One of the most important steps in evaluating any given firm, for both investors and lenders, is to analyze debt obligations. Debt is neither fundamentally harmful nor beneficial, and many businesses borrow through standard loans or by issuing bonds. In fact, since the interest payments on debt can be tax-deductible, these often present a more cost-efficient way to expand debt through equity. Incurring debt, becoming more leveraged, becomes problematic when it is done too frequently or in too large a scale.

Fortunately, you can use the information released through a company's financial statements to help sort out businesses that borrow responsibly from those that do not. Debt is a liability, so the company's debt is going to be listed on the balance sheet. However, just looking at aggregate debt numbers does not tell you very much about the firm's financial health. Traders and lenders instead use leverage ratios to compare different debt levels.

### Debt-to-Equity Ratio

The most well-known and widely used leverage ratio is the debt-to-equity (DE) ratio. There are different versions of DE, so you need to understand which you are looking for and why. The debt ratio, which divides total liabilities by stockholder equity, is very useful for bondholders, because it offers a rough estimate of how much value is left if a company is liquidated.

You might instead see a DE ratio that divides long-term debt by stockholder equity. By ignoring short-term liabilities, this version is more focused on borrowing that was done to produce future profits. A third debt-equity formula divides the sum of long-term debt plus preferred stock by common stock. You use this if you are concerned about the amount of interest or dividend-paying liabilities relative to the firm's equity.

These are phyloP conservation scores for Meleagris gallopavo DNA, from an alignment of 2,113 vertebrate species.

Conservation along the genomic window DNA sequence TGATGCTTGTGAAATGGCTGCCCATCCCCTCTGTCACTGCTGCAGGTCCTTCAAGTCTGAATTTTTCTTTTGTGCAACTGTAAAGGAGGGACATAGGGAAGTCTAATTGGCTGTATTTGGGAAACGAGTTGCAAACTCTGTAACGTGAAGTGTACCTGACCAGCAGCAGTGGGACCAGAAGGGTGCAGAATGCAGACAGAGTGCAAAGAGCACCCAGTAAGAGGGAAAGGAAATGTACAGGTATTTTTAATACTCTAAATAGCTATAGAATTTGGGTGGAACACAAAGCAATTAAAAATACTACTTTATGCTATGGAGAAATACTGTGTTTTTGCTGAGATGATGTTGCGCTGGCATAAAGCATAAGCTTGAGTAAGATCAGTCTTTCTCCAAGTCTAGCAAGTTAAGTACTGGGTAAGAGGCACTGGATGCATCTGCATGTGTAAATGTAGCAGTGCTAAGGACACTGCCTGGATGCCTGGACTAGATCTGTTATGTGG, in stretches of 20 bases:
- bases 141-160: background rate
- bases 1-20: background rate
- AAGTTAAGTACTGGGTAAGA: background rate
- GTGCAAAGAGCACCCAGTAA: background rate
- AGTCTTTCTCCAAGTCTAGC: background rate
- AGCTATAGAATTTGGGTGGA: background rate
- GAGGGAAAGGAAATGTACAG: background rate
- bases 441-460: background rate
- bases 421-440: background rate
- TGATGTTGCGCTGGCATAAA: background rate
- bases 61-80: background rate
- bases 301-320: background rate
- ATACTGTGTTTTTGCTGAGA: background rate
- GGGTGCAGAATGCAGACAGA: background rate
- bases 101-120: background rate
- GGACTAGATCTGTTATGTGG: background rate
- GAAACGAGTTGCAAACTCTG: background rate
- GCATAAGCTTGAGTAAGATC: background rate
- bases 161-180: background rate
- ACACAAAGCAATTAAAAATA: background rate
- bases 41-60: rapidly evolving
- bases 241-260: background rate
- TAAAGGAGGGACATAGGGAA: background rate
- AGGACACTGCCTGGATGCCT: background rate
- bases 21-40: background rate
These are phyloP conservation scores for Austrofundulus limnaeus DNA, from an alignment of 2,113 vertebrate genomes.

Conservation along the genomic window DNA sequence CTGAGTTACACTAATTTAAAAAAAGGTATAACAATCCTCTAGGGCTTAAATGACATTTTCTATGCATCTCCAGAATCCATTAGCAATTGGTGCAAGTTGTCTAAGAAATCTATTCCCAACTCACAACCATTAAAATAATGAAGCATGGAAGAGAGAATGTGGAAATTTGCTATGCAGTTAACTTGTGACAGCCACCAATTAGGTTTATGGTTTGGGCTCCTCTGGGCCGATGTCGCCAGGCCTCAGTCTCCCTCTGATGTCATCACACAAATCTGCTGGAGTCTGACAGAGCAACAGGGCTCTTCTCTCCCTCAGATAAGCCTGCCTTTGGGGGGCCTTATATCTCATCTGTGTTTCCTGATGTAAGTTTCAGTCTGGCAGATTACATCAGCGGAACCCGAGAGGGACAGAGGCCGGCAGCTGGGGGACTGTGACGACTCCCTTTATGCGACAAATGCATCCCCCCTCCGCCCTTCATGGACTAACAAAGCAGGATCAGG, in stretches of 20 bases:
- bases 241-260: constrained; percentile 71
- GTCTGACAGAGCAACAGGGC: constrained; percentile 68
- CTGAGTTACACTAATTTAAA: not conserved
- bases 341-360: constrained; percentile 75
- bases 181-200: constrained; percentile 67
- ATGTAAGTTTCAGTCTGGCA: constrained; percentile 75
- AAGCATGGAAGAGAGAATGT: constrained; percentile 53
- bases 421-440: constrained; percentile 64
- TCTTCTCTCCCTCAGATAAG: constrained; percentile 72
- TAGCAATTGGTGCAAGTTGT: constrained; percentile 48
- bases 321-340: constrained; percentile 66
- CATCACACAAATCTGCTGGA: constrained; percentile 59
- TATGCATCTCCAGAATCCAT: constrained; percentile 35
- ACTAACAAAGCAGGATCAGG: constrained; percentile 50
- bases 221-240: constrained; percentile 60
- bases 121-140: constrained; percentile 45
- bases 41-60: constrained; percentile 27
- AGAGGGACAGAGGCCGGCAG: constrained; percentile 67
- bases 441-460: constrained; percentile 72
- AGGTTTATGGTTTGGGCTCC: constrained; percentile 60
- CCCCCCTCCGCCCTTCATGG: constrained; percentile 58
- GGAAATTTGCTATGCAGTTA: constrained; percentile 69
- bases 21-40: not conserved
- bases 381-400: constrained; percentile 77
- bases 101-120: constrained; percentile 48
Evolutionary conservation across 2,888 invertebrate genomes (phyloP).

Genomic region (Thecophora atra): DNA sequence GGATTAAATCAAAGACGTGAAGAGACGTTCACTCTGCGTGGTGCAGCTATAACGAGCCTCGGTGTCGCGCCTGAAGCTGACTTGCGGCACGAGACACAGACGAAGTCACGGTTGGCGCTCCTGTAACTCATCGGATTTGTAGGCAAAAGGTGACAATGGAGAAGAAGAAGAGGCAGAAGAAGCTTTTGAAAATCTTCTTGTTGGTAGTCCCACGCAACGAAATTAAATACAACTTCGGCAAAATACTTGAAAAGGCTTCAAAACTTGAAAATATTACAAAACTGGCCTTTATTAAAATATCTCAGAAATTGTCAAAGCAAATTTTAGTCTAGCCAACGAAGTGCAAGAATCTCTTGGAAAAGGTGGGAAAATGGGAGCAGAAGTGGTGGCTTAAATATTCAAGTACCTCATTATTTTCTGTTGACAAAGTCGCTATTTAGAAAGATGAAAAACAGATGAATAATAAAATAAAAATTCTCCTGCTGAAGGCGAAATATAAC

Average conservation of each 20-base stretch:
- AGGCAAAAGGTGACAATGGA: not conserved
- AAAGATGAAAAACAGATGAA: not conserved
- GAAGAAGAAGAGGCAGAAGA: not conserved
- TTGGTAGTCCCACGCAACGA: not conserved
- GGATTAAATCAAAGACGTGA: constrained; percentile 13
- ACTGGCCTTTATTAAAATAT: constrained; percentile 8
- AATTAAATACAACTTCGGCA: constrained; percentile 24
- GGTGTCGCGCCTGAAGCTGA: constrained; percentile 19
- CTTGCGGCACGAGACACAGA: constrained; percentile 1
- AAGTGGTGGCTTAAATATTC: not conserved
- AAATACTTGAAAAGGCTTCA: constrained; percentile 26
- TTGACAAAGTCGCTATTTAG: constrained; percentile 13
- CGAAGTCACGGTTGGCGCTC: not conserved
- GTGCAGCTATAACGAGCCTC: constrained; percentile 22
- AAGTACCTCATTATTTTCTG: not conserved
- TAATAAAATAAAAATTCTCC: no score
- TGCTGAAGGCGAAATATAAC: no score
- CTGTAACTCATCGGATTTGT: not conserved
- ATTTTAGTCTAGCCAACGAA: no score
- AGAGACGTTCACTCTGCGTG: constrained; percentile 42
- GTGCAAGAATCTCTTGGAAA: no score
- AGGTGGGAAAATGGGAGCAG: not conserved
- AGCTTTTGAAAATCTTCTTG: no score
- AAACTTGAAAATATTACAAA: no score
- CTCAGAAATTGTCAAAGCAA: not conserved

### Interest Coverage Ratio

Another leverage ratio concerned with interest payments is the interest coverage ratio. One problem with only reviewing the total debt liabilities for a company is they do not tell you anything about the company's ability to service the debt. This is exactly what the interest coverage ratio aims to fix. This ratio, which equals operating income divided by interest expenses, showcases the company's ability to make interest payments. You generally want to see a ratio of 3.0 or higher, although this varies from industry to industry. (For related reading, see "What Is a Good Interest Coverage Ratio?")

Times interest earned (TIE), also known as a fixed-charge coverage ratio, is a variation of the interest coverage ratio. This leverage ratio attempts to highlight cash flow relative to interest owed on long-term liabilities. To calculate, find the company's earnings before interest and taxes (EBIT), then divide by the interest expense of long-term debts. Use pre-tax earnings because interest is tax-deductible; the full amount of earnings can eventually be used to pay interest. Again, higher numbers are more favorable.

Some industries are naturally more debt-intensive than others, so you are best off comparing leverage ratios between "like" competitors in the same sector. Also look at ratios over a period of time, not just for one given period, and look for trends. For example, operating income that grows more slowly than interest expenses is not a good sign. (For related reading, see "Understanding Leverage Ratios.")